Microbial contamination

Bacteria and fungi were monitored before and after the ID-UVGI system was operated, as shown in Table 2. Microbes were sampled five times after the ID-UVGI system was operated to monitor the consistent germicidal effect of the system.

Microbes on the surface of the EH element were sampled from twelve points (1-12) on the upstream and downstream sides of the element, as shown in Figure 2. The samples were taken by touching target surfaces for 10 s with stamp-type soybean casein digest agar (SCDA) media with an area of 10 [cm.sup.2] (1.55 [in.sup.2]) to culture bacteria, and with potato dextrose agar (PDA) media with 100 mg/L (0.22 lbs/L) chloramphenicol added to culture fungi. After sampling, the SCDA media were incubated at 32[degrees]C (90[degrees]F) for two days and the PDA media at 25[degrees]C (77[degrees]F) for five days. Two hundred fifty liters of air before and after the EH were also sampled using a pinholes impactor sampler for 2.5 min on SCDA and PDA media and incubated under the same conditions as those collected from the surfaces. As the air was sampled with the AHU operating, air sampling started 30 s after closing the inspection door to avoid the contamination by ambient room air. The water drained from the EH was also sampled using sterilized pipettes, and 50 [micro]L of the sample was spread on SCDA and PDA media using a spiral distributor in the laboratory and incubated via the same methods.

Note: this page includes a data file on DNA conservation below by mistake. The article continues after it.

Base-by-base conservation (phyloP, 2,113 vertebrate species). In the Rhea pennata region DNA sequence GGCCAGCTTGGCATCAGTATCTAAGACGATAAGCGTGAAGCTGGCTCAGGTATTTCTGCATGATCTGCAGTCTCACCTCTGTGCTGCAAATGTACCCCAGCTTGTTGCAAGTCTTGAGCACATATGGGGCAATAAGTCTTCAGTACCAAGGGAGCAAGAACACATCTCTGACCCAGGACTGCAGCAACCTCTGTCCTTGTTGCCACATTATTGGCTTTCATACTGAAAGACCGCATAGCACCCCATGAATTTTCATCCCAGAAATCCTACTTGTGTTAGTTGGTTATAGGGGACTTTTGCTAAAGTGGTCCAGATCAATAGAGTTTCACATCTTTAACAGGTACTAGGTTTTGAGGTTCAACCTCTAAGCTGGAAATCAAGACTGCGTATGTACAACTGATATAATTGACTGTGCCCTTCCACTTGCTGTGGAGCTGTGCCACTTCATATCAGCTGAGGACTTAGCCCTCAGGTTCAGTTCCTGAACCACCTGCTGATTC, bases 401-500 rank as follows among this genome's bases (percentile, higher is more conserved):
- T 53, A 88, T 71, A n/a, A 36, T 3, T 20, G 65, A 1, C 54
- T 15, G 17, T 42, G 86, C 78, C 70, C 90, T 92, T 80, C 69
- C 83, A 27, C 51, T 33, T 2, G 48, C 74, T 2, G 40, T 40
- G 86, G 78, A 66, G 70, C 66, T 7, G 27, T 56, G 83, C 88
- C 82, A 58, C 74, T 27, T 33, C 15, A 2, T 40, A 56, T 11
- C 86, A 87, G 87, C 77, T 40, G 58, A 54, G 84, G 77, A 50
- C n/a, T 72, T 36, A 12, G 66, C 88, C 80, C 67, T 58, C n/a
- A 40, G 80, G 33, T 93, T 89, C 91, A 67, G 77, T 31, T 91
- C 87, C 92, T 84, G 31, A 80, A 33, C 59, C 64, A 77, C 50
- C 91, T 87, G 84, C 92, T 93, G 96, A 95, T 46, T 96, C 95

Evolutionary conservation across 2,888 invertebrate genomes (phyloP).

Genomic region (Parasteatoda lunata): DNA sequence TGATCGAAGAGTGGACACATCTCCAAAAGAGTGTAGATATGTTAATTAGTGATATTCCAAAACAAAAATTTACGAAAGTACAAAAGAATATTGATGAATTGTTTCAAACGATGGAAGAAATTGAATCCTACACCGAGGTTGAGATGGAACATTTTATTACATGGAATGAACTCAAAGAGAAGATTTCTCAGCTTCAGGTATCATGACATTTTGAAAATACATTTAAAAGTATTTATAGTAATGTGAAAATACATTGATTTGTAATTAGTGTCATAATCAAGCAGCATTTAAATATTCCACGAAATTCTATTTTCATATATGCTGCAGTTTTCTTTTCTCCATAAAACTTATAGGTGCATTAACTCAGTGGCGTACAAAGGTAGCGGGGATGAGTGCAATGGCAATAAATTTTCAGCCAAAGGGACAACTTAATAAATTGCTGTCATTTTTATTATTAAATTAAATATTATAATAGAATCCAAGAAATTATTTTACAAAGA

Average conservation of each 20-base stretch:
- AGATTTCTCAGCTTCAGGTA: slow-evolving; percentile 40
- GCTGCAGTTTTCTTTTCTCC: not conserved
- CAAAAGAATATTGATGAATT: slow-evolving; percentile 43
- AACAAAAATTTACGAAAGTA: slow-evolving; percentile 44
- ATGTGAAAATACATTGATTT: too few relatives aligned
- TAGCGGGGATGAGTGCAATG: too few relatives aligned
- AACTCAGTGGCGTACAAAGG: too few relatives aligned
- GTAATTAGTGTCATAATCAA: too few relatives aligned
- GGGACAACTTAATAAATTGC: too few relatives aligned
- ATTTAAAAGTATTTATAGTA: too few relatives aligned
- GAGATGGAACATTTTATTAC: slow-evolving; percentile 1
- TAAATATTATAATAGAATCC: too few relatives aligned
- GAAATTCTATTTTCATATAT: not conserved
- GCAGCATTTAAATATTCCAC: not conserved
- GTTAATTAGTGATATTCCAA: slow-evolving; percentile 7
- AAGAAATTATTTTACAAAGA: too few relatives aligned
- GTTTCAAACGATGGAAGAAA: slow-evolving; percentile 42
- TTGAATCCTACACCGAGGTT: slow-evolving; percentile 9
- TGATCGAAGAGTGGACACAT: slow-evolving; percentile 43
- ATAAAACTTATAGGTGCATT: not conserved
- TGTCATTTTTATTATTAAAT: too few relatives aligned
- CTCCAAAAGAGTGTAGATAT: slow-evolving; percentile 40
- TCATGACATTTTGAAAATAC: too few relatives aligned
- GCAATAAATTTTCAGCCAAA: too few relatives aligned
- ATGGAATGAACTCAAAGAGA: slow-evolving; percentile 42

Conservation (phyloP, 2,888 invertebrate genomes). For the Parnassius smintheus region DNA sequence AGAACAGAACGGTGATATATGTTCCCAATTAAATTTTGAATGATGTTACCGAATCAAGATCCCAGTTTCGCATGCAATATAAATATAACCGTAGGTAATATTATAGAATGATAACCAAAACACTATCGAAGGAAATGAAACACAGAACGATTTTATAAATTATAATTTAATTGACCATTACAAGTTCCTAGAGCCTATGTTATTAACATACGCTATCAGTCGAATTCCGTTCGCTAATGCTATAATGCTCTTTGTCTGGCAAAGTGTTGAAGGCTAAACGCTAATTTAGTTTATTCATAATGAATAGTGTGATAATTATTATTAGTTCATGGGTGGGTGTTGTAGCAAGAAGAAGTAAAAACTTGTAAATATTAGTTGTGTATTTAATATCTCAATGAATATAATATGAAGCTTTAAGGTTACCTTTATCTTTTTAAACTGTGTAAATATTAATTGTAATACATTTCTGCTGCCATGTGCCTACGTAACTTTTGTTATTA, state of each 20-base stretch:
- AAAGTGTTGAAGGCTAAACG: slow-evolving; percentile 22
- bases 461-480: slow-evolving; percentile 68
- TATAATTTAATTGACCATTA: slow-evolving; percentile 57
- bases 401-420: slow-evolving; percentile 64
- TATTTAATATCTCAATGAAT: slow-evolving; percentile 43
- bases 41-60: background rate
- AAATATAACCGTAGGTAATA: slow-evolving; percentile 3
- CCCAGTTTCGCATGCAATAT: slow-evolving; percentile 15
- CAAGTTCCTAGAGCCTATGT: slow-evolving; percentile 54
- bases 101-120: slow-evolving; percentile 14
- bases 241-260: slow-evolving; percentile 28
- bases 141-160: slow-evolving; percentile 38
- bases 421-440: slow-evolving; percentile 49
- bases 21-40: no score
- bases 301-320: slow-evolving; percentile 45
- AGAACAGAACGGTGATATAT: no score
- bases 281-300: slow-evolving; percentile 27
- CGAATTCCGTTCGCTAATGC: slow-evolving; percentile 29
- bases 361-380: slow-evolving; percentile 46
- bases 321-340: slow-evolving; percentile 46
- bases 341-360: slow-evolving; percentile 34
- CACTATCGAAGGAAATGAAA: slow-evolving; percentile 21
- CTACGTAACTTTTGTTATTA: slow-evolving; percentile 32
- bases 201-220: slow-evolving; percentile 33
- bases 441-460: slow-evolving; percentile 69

Results

UVC intensities

The UVC intensities on the upstream side of the EH element surface were from 9.97 to 10.1 W/[m.sup.2] in front of the UVC lamps when the AHU was not operational, as shown in Table 3. However, the UVC intensity at point f was only 2.6% of the maximum, meaning some parts of the EH surface could not be irradiated by the UVC ray. Moreover, these decreased to about 85% when the AHU was operated, because the surface temperature of the lamp dropped from 38[degrees]C (100[degrees]F) to 33[degrees]C (91[degrees]F). Lau et al. (2008) also showed that the output of UVC lamps was drastically reduced with increasing air velocity and decreasing temperature.

Conversely, UVC intensities on the downstream side approximately tripled when the AHU was operated. The UVC lamp used in the downstream side was intentionally developed to radiate the UVC at its highest output during AHU operation, according to the manufacturer. In this case, the lamp surface temperature dropped from 75[degrees]C (163[degrees]F) to 53[degrees]C (127[degrees]F). The variations in UVC intensities during operation of the AHU could be explained by the fact that the UVC output would typically reach maximum levels when the cold spot temperature of the low pressure mercury UVC lamp surface is around 40[degrees]C (104[degrees]F) (Philips 2008).

If only the germicidal effect on the EH surface is concerned, the time required to reach a 99.9% kill rate for comparatively UVC-resistant fungi, such as Aspergillus niger (k = 0.00051 [m.sup.2]/J; Chick et al. 1963), on the upstream surface would be approximately from 25 min to 15 h, as determined using the following empirical equation:

t = -ln(1 - KR) / kI, (2)